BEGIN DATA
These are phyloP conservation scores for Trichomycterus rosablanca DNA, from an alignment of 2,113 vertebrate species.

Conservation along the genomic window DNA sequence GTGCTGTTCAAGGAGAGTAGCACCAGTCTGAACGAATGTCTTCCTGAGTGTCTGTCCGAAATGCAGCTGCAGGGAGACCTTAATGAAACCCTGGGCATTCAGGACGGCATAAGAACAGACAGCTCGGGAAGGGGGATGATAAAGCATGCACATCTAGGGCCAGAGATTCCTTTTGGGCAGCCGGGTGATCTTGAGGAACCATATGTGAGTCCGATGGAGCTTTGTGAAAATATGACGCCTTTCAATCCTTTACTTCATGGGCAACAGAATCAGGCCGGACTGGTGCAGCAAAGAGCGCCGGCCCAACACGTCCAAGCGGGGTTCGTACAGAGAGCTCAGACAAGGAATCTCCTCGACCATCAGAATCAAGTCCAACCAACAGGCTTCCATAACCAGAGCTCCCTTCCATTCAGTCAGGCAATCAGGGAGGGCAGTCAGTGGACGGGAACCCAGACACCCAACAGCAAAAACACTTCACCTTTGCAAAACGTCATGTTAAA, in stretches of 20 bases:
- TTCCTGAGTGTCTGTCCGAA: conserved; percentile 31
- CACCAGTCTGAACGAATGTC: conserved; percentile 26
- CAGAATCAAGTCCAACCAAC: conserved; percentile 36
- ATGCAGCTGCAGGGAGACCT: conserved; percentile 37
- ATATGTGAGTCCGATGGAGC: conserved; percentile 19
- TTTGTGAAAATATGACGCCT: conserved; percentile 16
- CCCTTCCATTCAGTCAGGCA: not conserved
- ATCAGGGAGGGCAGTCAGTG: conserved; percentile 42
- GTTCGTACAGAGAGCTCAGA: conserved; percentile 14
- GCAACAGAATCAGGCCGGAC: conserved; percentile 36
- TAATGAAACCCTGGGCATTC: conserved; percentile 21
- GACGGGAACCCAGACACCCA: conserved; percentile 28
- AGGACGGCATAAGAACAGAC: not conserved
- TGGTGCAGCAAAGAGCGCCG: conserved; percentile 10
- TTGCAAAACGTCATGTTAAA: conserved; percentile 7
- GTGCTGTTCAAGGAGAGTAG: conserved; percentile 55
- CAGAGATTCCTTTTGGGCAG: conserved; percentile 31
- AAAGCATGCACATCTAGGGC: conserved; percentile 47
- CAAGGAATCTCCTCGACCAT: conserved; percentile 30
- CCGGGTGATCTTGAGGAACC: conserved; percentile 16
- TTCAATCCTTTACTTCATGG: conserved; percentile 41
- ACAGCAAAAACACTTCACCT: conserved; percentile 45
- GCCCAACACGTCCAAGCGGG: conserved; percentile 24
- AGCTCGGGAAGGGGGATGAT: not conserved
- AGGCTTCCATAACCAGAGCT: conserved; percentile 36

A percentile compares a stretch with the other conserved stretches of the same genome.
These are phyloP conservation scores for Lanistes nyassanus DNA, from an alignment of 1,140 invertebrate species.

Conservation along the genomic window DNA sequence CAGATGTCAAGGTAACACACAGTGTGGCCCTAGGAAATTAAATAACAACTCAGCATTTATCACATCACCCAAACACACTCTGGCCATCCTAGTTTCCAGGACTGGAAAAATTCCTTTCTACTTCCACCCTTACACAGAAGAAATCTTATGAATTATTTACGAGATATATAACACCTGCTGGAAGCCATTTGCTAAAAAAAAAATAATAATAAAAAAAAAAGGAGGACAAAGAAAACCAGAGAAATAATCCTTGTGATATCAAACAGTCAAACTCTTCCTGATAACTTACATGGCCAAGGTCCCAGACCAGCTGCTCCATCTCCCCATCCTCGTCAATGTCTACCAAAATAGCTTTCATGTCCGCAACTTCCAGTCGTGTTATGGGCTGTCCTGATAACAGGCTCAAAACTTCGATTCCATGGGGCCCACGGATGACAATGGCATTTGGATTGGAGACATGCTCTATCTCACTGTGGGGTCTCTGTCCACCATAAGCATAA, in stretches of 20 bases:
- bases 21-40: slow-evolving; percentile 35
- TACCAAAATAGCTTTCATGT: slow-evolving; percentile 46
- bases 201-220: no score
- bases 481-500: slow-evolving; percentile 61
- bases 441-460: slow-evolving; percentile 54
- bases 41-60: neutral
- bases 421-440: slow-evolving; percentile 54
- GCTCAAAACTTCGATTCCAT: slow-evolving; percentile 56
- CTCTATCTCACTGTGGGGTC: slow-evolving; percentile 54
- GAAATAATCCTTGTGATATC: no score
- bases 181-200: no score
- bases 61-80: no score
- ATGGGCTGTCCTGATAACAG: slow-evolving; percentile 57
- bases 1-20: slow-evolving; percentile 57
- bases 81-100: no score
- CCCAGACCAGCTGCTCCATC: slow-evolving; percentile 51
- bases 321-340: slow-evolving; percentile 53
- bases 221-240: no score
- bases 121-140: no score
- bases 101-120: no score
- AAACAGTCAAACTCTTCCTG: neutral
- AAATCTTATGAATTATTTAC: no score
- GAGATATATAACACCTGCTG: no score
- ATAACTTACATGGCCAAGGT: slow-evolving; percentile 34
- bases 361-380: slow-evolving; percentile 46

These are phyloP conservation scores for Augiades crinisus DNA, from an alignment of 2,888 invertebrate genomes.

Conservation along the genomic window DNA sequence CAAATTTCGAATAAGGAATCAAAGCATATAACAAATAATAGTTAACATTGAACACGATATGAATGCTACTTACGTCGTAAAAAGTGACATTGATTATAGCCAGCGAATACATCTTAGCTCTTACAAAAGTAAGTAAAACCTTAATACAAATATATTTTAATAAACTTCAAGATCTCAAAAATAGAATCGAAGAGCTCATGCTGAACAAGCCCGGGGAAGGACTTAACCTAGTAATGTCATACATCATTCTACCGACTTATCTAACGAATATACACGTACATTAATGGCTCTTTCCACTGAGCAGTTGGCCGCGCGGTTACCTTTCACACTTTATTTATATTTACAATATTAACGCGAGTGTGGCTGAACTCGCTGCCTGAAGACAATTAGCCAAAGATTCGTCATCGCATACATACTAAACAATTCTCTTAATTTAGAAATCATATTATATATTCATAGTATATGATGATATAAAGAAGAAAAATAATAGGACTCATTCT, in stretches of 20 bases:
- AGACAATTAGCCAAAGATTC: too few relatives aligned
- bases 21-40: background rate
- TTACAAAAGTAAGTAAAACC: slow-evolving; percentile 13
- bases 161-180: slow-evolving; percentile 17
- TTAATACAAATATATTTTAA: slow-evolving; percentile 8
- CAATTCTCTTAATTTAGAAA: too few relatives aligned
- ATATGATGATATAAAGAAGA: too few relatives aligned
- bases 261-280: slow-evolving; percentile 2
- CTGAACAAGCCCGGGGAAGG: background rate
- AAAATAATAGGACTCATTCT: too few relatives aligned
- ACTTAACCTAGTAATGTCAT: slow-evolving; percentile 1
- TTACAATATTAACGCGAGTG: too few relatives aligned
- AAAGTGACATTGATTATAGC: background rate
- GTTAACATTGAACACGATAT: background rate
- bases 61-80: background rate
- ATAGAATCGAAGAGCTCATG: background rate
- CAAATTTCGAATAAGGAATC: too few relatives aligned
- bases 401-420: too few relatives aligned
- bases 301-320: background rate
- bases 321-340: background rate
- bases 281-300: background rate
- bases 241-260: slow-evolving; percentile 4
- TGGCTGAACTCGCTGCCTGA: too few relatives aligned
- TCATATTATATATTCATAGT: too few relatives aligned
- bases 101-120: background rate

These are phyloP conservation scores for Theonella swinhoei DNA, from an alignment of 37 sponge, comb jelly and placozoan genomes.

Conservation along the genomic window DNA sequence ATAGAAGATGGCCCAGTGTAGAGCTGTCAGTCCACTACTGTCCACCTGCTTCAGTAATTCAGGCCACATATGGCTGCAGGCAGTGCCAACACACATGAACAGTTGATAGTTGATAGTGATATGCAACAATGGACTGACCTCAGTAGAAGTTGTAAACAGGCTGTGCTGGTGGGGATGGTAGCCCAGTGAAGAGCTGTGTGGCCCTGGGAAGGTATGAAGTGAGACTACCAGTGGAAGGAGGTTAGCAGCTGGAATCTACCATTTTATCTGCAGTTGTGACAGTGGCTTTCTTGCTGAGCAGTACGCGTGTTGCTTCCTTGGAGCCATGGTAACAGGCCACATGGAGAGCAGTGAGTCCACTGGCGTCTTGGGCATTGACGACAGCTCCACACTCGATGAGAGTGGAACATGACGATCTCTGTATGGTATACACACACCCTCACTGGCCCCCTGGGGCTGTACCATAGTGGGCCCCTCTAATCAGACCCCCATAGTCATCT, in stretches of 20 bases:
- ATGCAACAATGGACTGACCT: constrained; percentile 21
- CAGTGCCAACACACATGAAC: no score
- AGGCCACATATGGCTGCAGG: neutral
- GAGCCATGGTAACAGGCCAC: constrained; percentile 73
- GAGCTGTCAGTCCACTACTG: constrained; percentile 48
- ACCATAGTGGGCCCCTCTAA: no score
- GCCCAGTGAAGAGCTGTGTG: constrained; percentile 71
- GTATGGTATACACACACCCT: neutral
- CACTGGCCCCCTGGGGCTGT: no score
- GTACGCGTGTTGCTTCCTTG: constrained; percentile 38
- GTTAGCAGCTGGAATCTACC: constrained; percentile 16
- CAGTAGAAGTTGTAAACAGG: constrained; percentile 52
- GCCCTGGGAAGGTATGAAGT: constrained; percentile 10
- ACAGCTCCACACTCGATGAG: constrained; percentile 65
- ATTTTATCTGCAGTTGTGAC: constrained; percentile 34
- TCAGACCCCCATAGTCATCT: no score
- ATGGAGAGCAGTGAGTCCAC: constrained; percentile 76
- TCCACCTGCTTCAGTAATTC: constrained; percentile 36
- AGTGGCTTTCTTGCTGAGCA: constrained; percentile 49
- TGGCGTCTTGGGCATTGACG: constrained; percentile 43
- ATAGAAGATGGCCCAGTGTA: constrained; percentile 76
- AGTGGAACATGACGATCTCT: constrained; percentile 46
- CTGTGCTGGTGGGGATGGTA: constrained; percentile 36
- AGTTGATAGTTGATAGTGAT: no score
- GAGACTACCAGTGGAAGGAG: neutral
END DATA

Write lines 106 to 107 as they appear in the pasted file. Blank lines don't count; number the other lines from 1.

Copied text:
- AGTGGAACATGACGATCTCT: constrained; percentile 46
- CTGTGCTGGTGGGGATGGTA: constrained; percentile 36